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Iron Man 

Handmade Tales: Steve Bronstein, Blacksmith

  • Jeb Wallace-Brodeur
  • Steve Bronstein

Blacksmith Steve Bronstein loves to talk shop while tossing hot iron around. The manic energy behind Blackthorne Forge in Marshfield, he narrates highlights from the history of his trade at a shout as he pivots from roaring forge to anvil to pneumatic power hammer. The 51-year-old works barehanded, nominally shielded from flying sparks by a leather waist apron torn down the middle and, when he thinks of it, goggles.

Traditional blacksmithing had nearly disappeared when Bronstein took it up in 1979, he says; the last generation to forge iron for a living was born around 1900. But at the same time, the national crafts revival of the ‘70s put him on the cusp of a trend. When the Artist Blacksmith’s Association of North America met for the first time in 1973, the few surviving professional blacksmiths passed on their knowledge to eager twentysomethings. Bronstein pulls the book he used to teach himself the trade off a dusty shelf in his shop, a converted barn with a dirt floor he created by jackhammering through 2 feet of concrete. He says Edge of the Anvil, published in 1978, was the first tome on blacksmithing to appear in 30 years.

Whirling back to the forge, Bronstein jabs some rusty tongs into the horizontally shooting flames and extracts an orange-hot vessel with a two-pronged, petal-like opening. “I think I’m making a vase,” he comments, sounding open to other possibilities. When he transfers the piece to an anvil, various long-handled tools that had been balanced there clatter to the ground. Bronstein pays no attention: He has about 20 seconds to pound the metal into a different shape before it begins to cool.

“You know the saying, ‘Strike when the iron’s hot’?” he yells. “Well,” bang, bang “when you pull it out of the fire, [it’s] not a time to be contemplative.” A few more bangs and he has reversed the prongs’ curves.

Bronstein’s story comes out in pieces as he moves in hyperdrive around the shop. The Long Islander arrived in Vermont in 1978 after college to work in a physiology lab at the University of Vermont. Needing a chisel for his hobby of woodturning on a lathe, he decided to make one, and signed up for a one-day workshop on blacksmithing at UVM’s Church Street Center, now the Firehouse Gallery. He produced only a poker that day, but he was hooked. When the Shelburne Museum advertised for a seasonal blacksmith to do demonstrations, he brought his poker to the interview as a sample of his work. “I told them I had a lot more at home,” he says with a grin. The ruse worked: He got the job.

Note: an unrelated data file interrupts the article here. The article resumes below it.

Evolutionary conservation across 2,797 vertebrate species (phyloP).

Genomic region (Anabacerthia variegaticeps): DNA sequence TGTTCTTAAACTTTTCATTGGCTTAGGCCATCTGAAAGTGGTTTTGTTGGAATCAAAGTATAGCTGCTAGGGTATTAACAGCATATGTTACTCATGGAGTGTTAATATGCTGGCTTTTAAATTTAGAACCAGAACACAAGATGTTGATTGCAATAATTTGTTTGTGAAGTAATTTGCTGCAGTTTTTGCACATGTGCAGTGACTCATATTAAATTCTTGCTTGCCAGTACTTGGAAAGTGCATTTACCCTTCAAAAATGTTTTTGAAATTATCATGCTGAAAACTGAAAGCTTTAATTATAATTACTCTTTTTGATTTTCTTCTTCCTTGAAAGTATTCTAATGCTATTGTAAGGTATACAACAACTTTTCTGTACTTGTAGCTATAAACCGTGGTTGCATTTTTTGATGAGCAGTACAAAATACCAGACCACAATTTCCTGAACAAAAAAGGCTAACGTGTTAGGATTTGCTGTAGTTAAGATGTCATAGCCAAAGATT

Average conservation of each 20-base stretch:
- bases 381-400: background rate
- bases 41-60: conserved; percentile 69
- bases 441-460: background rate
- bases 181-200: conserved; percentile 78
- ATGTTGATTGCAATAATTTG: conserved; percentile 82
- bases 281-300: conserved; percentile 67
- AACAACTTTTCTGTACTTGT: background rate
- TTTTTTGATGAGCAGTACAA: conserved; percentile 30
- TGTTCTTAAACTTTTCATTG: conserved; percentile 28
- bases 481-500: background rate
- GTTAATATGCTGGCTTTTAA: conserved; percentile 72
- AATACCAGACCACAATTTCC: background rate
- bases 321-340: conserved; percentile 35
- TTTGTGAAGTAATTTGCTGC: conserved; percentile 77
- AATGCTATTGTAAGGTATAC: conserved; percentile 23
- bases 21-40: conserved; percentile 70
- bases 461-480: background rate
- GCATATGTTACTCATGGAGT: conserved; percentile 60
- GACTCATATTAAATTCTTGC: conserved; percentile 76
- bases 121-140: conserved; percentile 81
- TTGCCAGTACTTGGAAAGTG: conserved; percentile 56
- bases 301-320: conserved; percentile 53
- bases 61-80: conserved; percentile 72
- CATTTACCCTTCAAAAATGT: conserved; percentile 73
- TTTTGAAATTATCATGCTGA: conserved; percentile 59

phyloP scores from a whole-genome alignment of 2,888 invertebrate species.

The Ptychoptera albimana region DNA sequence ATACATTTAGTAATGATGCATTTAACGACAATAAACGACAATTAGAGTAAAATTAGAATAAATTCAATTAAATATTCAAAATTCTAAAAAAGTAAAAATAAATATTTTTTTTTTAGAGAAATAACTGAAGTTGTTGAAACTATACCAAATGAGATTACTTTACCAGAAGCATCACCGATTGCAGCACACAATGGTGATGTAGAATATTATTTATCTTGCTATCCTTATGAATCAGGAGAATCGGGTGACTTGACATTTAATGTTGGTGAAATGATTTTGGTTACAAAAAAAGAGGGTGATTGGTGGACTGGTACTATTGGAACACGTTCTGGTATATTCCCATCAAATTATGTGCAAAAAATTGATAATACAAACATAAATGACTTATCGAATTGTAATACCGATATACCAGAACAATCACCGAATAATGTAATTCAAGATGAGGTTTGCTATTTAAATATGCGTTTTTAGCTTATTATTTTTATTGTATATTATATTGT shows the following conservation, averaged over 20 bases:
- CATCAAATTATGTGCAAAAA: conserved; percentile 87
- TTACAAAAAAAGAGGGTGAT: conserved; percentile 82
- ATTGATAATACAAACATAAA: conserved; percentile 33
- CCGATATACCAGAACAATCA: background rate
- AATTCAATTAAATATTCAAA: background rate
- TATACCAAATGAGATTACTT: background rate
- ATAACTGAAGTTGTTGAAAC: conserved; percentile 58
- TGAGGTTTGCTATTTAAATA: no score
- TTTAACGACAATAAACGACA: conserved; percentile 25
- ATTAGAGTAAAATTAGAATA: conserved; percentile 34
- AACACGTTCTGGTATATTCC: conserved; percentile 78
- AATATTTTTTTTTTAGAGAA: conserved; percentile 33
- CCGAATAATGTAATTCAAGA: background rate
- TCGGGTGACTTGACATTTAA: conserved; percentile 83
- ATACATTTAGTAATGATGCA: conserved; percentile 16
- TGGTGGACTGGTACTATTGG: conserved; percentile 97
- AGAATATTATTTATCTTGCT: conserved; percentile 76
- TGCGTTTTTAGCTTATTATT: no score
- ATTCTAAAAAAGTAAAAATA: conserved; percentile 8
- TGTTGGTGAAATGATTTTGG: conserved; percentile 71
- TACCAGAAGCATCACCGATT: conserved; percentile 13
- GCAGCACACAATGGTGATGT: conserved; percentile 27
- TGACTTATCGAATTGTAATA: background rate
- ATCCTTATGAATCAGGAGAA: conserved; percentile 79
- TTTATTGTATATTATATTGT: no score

Museum-goers prompted Bronstein to learn, he says. “They would ask me, ‘How do you make that?’ and I would have to go and look it up.” Later, in his Burlington studio, old-timers would see the smoke from his then-coal-fired forge and offer him advice.

Bronstein still uses an 1890 hammer, its network of gears now powered by electricity instead of a water wheel, and two anvils that date from the 1700s. But he deplores traditionalism for its own sake. While some purists seek out wrought iron, now nearly obsolete, Bronstein buys plumbing pipe from Capitol Steel in Montpelier.

He constantly creates new forms, too. But, with a crew of four, Bronstein reproduces only visually striking, marketable products, most of which can be duplicated on jigs. Among the forge’s offerings which range in style from scrolly to streamlined modern are 11 different models of menorahs, wall and desk clocks, lamps with cutout metal shades and garden ornaments in the shape of giant insects. Alene Wheeler, Bronstein’s 27-year-old office manager and welder, points out the month’s orders: There are 36 for menorahs alone from galleries around the country. “Last month I shipped out 45 orders in 50-pound boxes each,” she says.

Together Bronstein and Wheeler carry the cooled, unfinished vase into the showroom, where they can discuss its future without shouting. Should it stand on its own, or be placed concentrically within another, similar shape? “We have a ton of orders to fill,” Bronstein says with an unapologetic grin, “but I’m playing now.”

Click a photo above to see the location.


Steve Bronstein's work can be found at his studio at 3821 Route 2 in Marshfield, in select Vermont galleries, and online at

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About The Author

Amy Lilly

Amy Lilly has been a contributing arts writer for Seven Days since 2007.


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